‘It’s a bad deal’: Google’s offer to pay French publishers revealed

Google has agreed to pay 120 French media companies €90 million ($142 million) over three years to participate in its new journalism product, in a sign its proposal to sidestep new Australian regulations may fall short of publisher expectations.

Industry sources told The Sydney Morning Herald and The Age Google will pay some of France’s biggest publishers between €25 million and $30 million ($AU47) million a year to participate in its soon-to-launch Google News Showcase product.

The revelation comes as Google attempts to convince the federal government the Showcase product would be a better way to pay media companies for news in Australia, as it fights back against tough new government proposals to regulate its relationships with publishers.

Google France signed a licensing deal with French publishers last week.
Google France signed a licensing deal with French publishers last week. Credit:AP

The government’s new media bargaining code, deemed “unworkable” by Google and Facebook, would force the two digital giants into binding commercial agreements to pay Australian news businesses or risk steep fines of up to 10 per cent of their annual revenues. It will be debated again by a Senate committee next week.


Nine, publisher of this newspaper, has said it thinks the two digital giants should be forced to pay Australian media companies up to $600 million annually, while Rupert Murdoch’s News Corp has said they should pay $1 billion.

Google has threatened to turn off its search engine in Australia in response to the code, while Facebook has said it would be forced to ban news article if revisions are not made.

No French publisher would speak publicly with The Herald and Age about their talks with Google because they were confidential. But Didier Guerin, chief executive at Sydney based consulting firm Media Convergence Asia-Pacific, is in close contact with media companies in the country and said some were dissapointed by Google’s offer.

“For France, it’s a bad deal. Very bad. It reduces the value of the content created by publishers,” Mr Guerin said. “The situation in France is there is that there are more publishers than in Australia…but they are smaller and more vulnerable and with the COVID situation, it has been very tough. They were facing Google who said take or leave it and so they said ‘we’ll take it’.”

Google News Showcase will give publishers money to create and curate news content for the tech giant. The search engine this week delayed plans to launch the program in Australia, but it is expected to be released imminently.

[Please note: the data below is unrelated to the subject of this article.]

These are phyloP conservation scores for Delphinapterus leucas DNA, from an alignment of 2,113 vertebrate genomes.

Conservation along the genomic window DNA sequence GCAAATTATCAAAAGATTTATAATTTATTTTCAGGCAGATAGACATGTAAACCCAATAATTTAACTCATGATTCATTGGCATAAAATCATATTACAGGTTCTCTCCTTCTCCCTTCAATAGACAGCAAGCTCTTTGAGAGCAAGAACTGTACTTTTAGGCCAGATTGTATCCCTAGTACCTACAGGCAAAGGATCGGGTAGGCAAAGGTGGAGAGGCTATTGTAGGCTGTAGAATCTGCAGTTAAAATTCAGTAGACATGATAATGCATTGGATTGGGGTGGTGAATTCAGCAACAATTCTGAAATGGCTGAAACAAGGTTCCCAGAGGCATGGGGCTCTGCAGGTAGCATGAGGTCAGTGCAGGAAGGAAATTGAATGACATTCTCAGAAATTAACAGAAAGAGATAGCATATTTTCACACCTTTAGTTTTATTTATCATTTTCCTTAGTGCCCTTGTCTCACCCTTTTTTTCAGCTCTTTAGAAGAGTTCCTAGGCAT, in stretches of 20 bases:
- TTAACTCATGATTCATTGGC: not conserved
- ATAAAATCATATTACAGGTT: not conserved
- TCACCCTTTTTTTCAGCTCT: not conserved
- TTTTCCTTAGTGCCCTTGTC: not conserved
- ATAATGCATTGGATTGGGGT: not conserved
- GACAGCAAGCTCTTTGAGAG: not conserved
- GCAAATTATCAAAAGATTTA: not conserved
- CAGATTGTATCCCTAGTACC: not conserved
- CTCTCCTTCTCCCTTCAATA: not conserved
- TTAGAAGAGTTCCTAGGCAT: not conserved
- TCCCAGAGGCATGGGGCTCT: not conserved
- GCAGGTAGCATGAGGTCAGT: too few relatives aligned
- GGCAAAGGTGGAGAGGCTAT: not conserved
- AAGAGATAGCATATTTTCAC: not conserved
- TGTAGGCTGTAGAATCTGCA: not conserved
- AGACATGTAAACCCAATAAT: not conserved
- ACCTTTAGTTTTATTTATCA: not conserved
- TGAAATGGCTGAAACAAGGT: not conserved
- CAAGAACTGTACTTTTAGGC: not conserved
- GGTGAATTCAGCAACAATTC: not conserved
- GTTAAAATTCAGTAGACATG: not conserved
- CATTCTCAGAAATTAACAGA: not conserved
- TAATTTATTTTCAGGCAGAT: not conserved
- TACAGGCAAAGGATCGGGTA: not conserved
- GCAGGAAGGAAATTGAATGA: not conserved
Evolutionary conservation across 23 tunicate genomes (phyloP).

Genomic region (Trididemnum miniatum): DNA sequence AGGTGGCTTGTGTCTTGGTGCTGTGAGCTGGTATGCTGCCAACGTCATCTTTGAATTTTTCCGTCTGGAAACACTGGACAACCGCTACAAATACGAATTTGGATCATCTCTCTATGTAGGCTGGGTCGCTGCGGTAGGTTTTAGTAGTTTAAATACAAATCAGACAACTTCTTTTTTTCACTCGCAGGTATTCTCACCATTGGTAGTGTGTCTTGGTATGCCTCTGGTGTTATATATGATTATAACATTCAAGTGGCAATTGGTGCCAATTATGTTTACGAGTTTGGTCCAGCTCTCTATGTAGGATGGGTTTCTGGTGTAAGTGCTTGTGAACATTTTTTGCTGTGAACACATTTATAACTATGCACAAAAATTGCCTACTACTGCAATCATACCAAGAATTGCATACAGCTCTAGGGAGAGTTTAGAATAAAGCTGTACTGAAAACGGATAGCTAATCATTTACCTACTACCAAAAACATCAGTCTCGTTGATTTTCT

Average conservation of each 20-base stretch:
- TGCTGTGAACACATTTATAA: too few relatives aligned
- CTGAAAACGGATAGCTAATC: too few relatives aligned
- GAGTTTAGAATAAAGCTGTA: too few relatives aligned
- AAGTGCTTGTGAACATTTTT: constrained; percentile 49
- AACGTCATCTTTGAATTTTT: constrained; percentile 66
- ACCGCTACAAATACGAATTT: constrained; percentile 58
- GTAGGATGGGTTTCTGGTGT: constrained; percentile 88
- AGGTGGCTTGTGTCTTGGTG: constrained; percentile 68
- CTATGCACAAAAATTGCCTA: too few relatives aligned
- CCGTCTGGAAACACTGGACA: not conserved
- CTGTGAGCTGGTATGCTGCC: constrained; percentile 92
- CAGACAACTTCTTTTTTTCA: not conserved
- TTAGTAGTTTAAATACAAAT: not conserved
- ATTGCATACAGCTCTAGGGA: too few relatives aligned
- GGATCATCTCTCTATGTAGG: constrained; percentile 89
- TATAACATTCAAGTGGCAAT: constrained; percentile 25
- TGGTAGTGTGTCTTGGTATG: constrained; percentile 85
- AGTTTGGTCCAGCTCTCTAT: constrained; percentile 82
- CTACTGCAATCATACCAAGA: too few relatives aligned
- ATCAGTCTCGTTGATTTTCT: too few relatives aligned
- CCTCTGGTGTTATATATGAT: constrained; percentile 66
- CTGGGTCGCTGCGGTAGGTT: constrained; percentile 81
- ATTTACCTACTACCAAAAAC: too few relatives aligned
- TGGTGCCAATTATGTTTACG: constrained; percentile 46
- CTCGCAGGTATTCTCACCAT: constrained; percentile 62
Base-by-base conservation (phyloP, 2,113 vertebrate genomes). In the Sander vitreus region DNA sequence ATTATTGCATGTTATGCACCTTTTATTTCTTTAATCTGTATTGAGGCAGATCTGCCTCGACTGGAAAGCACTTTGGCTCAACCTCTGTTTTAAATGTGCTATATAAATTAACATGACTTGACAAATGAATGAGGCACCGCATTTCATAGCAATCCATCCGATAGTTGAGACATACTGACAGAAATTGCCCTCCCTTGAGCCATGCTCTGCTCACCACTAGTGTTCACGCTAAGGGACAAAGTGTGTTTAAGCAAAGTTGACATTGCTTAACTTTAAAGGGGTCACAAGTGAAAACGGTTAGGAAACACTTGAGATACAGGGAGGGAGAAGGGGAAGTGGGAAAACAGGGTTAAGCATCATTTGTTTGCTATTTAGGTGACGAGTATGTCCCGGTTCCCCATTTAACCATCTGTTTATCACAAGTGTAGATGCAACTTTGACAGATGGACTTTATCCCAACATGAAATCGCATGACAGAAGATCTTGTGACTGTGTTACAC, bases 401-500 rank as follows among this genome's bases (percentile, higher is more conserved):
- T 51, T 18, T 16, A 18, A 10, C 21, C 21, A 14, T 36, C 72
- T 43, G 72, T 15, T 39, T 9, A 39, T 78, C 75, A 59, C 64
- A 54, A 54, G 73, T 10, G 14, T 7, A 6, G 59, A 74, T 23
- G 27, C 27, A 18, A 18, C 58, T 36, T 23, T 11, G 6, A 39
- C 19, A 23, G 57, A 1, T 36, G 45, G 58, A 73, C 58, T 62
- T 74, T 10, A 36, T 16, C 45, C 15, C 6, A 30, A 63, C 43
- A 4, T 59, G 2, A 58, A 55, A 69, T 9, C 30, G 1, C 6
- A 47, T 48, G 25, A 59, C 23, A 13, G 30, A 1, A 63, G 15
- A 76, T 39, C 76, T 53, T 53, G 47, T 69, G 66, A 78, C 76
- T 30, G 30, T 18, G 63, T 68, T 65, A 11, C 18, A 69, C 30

Nine publishing boss Chris Janz told a Senate inquiry last Friday the product was not satisfactory.

“It works at a price set by Google based on an opaque global formula, the take-it-or-leave-it terms are set by Google and it doesn’t address the bargaining imbalance of Google’s core search product which was identified by the ACCC,” he said.

Google executives believe the Showcase product is the best way to pay media companies for content and the company has already signed deals with seven local outlets including Crikey and The Saturday Paper for its launch, which will take place in a matter of weeks.

Some local players are happy with the negotiations Google has held. Australian Community Media – one of the larger publishers to strike a deal for Showcase locally – is expected to receive more than $1 million each year for its content.

“ACM has had very productive discussions with Google and I’m confident that we will find mutual ground given the willingness of both parties to work together,” ACM chairman Antony Catalano said.

Globally, companies such as Reuters Germany’s SPIEGEL Group and Piaui in Brazil have also praised the deal.

Google ramped up local efforts to warn Australians against the proposed laws on Friday. Australian users were this week met with a new warning message placed at the top search queries, warning about the code and Google’s alternative proposal. Meanwhile, a video of Google boss Mel Silva was distributed across social media.

“We’re providing information to our users, as we have the entire way through this process, to ensure they know our position,” a Google spokesperson said.

Ms Silva appeared before a hearing last week just one day before she gave birth to a baby boy.

At its core, the dispute involves how much Google and Facebook are willing to pay news outlets and what they are paying outlets for. They also do not want to provide media companies with notice of algorithm changes or to pay them for the existence of articles in a newsfeed or on search.

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